ELISA targeting fairly thermostable proteins, such as caseins, has been proposed as a feasible alternative to detect adulterations in heat-treated milk and dairy products. Among caseins, bovine β-caseins present a high specific antigenicity, not being affected by heat treatment and having a concentration more or less stable and independent of season, climatic and feeding conditions [20][21][22]. Therefore, different ELISA have become available in the format of commercial kits for routine surveillance tests. The performance of such kits has been evaluated in different studies showing their usefulness for qualitative purposes but exhibiting inconsistencies in quantitative determinations of cheese adulteration. In 2008, Costa et al. [23] evaluated two specific commercial ELISA kits to quantify the amount of cow’s and goat’s milk added to sheep’s milk and cheese and concluded that they were more successful in detecting the adulteration in milk than in cheeses. More recently, Zeleňáková et al. [24] tested the reliability of a commercial ELISA (RC-bovino from Zeu-Inmunotec, Spain), concluding that the quantification of cow’s milk in sheep’s cheese was not exact, possibly due to modifications in the cheese matrix that take place during the manufacturing process. The same commercial ELISA kit was also used by Stanciuc et al. [25] to qualitatively detect the presence of cow’s milk in goat’s and sheep’s cheeses for confirmation of positive results obtained with a immunochromatographic method. From 73 tested samples from Romania, 67.3% of sheep’s cheeses and 79.7% of goat’s cheeses were adulterated by the addition of cow’s milk, suggesting the need to improve the quality control in the cheese industry. Another commercial kit (Casein ELISA set, SEDIUM R&D) was used by Zeleňáková et al. [26] to detect and quantify cow’s milk caseins in sheep’s milk and cheese, obtaining a calibration curve in the range of 0.5–50% using different mixtures of heat-treated milks. When applied to cheeses, the kit did not provide any relation between the presence of caseins and the increase in the cow’s milk proportion in the mixture, either using raw or pasteurized milk, concluding its inadequacy for cheese analysis. By contrary, the use of a sandwich ELISA kit (β-Lactoglobulin ELISA Set, SEDIUM R&D) targeting bovine β-lactoglobulin to detect adulterations in sheep’s milk and cheese was able to provide a quantitative analysis within 0.2–20 mg/kg [27].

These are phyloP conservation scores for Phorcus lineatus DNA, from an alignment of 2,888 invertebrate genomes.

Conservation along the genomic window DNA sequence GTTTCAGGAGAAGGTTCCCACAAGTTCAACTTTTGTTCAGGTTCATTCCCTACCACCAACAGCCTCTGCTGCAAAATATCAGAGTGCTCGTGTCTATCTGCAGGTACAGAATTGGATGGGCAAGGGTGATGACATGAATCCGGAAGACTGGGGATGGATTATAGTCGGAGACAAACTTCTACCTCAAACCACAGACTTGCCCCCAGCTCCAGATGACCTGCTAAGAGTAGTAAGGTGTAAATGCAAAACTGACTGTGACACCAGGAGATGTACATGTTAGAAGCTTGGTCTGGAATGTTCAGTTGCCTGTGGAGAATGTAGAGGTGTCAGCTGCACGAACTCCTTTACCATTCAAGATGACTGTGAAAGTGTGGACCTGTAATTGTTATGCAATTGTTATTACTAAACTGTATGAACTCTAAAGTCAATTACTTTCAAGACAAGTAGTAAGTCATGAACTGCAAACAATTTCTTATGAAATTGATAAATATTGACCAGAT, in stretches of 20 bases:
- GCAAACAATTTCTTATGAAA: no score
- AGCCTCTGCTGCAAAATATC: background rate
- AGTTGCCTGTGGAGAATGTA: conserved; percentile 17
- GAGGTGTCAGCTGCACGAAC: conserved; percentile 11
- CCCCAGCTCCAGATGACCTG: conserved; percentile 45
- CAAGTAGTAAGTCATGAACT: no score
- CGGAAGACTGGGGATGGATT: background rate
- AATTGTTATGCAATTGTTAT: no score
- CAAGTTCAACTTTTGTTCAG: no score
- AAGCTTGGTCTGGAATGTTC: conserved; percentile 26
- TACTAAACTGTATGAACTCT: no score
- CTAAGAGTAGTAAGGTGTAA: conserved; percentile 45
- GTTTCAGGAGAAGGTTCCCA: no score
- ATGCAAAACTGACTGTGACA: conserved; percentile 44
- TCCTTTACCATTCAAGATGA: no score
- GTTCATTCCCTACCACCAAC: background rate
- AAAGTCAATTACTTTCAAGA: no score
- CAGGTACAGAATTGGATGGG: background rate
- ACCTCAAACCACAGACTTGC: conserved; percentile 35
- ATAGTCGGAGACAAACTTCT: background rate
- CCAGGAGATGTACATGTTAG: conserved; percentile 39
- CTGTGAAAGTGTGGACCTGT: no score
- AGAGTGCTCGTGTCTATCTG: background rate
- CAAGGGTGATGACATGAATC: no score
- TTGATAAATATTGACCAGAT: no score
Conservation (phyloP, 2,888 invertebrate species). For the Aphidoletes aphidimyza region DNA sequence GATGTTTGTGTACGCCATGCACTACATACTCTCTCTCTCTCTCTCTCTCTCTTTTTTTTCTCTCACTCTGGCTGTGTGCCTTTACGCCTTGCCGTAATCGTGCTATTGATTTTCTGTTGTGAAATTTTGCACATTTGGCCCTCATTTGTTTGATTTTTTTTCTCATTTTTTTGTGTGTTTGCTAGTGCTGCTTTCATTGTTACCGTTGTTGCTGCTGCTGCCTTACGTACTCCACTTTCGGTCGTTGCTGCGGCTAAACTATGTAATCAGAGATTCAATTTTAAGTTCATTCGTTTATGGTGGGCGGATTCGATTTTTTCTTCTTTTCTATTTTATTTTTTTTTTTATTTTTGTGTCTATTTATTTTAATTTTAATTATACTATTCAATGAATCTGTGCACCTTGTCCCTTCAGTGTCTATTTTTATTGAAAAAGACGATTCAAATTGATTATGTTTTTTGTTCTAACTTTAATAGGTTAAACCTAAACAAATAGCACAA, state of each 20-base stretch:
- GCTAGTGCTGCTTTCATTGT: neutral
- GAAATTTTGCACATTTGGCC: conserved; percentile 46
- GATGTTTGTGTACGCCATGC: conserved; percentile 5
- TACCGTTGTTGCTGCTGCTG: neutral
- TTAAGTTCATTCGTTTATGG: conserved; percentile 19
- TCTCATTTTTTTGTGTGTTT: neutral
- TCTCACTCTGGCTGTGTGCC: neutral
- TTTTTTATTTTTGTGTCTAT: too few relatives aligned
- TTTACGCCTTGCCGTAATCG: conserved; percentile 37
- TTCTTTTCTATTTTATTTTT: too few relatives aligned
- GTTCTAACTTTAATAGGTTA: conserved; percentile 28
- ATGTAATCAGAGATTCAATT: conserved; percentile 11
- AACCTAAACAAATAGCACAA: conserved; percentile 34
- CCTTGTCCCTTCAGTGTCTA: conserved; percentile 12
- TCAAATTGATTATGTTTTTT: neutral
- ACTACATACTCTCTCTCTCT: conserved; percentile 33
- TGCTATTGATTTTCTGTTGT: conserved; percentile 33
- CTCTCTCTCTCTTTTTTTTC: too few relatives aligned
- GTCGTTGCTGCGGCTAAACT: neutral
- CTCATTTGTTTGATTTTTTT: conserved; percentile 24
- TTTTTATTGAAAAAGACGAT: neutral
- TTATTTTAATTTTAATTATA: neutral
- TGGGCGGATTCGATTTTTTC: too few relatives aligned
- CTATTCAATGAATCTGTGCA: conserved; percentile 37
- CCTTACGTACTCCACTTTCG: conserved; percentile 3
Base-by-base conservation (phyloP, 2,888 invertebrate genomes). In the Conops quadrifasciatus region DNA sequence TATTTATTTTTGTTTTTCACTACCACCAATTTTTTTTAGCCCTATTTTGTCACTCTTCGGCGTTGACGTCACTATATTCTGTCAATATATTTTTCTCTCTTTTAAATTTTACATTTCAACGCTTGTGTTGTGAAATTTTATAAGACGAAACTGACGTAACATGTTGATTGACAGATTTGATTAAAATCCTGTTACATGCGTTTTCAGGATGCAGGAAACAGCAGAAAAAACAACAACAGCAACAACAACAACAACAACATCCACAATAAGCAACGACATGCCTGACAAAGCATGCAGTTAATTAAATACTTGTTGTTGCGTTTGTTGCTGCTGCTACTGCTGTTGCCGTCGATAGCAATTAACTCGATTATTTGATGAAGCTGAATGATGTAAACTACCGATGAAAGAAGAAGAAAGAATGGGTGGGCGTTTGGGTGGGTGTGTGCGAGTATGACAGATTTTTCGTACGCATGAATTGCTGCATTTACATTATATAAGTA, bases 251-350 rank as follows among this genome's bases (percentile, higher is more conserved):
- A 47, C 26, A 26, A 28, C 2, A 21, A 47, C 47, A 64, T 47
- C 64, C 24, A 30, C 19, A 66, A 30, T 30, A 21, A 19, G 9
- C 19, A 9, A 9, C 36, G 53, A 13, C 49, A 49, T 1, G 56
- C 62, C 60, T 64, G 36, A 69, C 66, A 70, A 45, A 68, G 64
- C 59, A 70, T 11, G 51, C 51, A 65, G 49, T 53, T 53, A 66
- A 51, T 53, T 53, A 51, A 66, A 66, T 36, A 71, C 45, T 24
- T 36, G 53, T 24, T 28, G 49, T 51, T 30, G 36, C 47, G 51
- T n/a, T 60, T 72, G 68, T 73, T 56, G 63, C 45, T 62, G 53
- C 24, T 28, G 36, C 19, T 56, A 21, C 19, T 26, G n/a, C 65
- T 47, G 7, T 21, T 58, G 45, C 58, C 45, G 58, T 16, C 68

Lateral flow immunoassays (LFIA) are alternative tools very easy to handle by non-expert workers. Thus, they can be applied in-field for screening purposes and are appropriate to be used by the cheese industry to quickly check and control the genuineness of the milk used along its production chain. Recently, Galan-Malo et al. [28] developed and validated a rapid test based on LFIA able to detect down to 0.5% of cow’s milk in goat’s, sheep’s or buffalo’s milk without identifying any false-positives among over 146 negative assayed samples.
Although most available immunochemical assays concern the authentication of sheep’s, goat’s and buffalo’s milk and/or cheeses, some studies have addressed other animal species. Pizanno et al. [18] developed an ELISA based on the use of antipeptide antibodies raised against the 1–18 sequence stretch of cow’s β-casein to successfully detect the presence of low levels (0.5%, v/v) of cow’s milk fraudulently blended with high-valued donkey’s milk. An indirect competitive ELISA to detect cow’s milk in yak’s milk using a specific monoclonal antibody for bovine β-casein (mAb 1-9B) was developed by Ren et al. [29]. The method allowed detecting 10 µg/mL of bovine milk in yak’s milk and was not affected by any external factors such as temperature and milk treatment.